No, Jeffrey Sachs did not destroy the anti-vaccine movement in under two minutes. That’s just part of the catchy title given to a flashy new video produced by Emma Fierberg for the online publication Business Insider. In the video, renowned economist and director of The Earth Institute at Columbia University Jeffrey Sachs attempts to explain why the people of the United States and other wealthy countries are so much better off now than ever before because of vaccines and other drugs. (Note that The Earth Institute receives financial support from the Merck Company Foundation for its health programs in Africa.)
You know, we’re so lucky in the United States and other high income countries that we now live 80 years life expectancy. Many people can expect to live much longer than that. What a gift, compared to what life was like a century or two ago when life expectancy was 35 years or 40 years in the world, it’s doubled. And we live long and healthy lives because of the wonders of technology, vaccines and antibiotics, and knowledge about what causes disease and how to prevent it.
The analysis, however, seems overly narrow and simplistic, and it fails to take into account that life expectancy in the U.S. had steadily been increasing before the introduction of antibiotics in the 1940s, the mass vaccination campaigns of the 1950s and 1960s, and most of today’s modern medical diagnostic imaging, information and manufacturing technologies. In 1900, life expectancy for men in the U.S. was 46.3 years, and for women it was 48.3. By 1940, life expectancy for men had risen to 60.8, and for women it was up to 65.2. By 2013, the average life expectancy for American men and women had reached 79.
So during the roughly 40 years between 1900 and just prior to the onset of the era of antibiotics, with the introduction of penicillin during the early-1940s, U.S. life expectancy rose by nearly 16 years. In the approximately 70 years since the widespread use of antibiotics and vaccines, U.S. life expectancy has also gone up by about 16 years.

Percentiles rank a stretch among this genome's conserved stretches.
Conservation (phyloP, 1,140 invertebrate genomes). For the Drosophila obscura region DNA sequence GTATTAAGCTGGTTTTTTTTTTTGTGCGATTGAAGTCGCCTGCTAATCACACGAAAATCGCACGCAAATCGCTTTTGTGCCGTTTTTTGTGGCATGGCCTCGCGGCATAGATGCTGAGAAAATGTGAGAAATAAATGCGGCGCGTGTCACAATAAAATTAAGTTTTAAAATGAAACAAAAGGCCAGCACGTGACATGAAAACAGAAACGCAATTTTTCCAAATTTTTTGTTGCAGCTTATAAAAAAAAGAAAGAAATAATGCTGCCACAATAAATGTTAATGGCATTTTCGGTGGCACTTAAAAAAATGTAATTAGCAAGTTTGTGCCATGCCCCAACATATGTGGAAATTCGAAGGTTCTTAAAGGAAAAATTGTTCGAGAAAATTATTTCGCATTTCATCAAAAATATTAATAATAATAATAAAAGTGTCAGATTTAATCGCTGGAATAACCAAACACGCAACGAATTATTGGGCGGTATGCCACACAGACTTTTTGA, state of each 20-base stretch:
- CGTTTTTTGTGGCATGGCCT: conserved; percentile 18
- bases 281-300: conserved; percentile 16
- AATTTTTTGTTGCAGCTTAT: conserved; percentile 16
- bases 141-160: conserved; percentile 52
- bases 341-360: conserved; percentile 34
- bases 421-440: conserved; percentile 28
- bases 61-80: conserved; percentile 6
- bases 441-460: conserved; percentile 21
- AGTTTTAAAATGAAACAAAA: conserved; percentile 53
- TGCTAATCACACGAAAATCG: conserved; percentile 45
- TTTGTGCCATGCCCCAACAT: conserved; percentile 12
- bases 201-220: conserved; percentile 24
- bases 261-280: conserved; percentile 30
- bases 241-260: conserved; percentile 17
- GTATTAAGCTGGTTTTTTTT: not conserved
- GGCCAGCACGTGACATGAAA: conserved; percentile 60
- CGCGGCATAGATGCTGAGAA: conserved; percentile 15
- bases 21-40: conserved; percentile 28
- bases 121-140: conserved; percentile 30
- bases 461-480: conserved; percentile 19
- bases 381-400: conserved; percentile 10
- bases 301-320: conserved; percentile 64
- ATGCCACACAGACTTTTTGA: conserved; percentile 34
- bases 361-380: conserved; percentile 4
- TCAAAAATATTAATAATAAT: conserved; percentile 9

What this suggests is that there was already an upward trend in life expectancy rates in the U.S. before antibiotics and vaccines. And that trend continued at much the same rateafter the introduction of antibiotics, vaccines and many medical technologies. So at the very least, Professor Sachs has to consider the possibility that there were other more important factors that may have contributed to Americans living longer—environmental factors such as better sanitation, access to clean water, less air pollution, safer food, regular trash collection and less crowded conditions in cities and towns, indoor plumbing, and overall better standards of living.
You know, economic development.
Prof. Sachs seems perplexed as to how anyone could fail to appreciate such marvels of modern medicine and not be grateful for being saved from the Dark Ages. He continues…
So when you see that with all of that possibility that then there’s a rejection of the very things that keep us alive… People say I don’t want that vaccine, for example. It just makes you sad. It’s really horrible that we’ve come all this way, and still there’s so much confusion. Of course, so sad for me to see health workers even attacked in other countries that are giving vaccines because rumors have come that… oh they’re doing something nefarious, and health workers have been killed. But in the United States too! It’s unbelievable. Where are we? How can this be?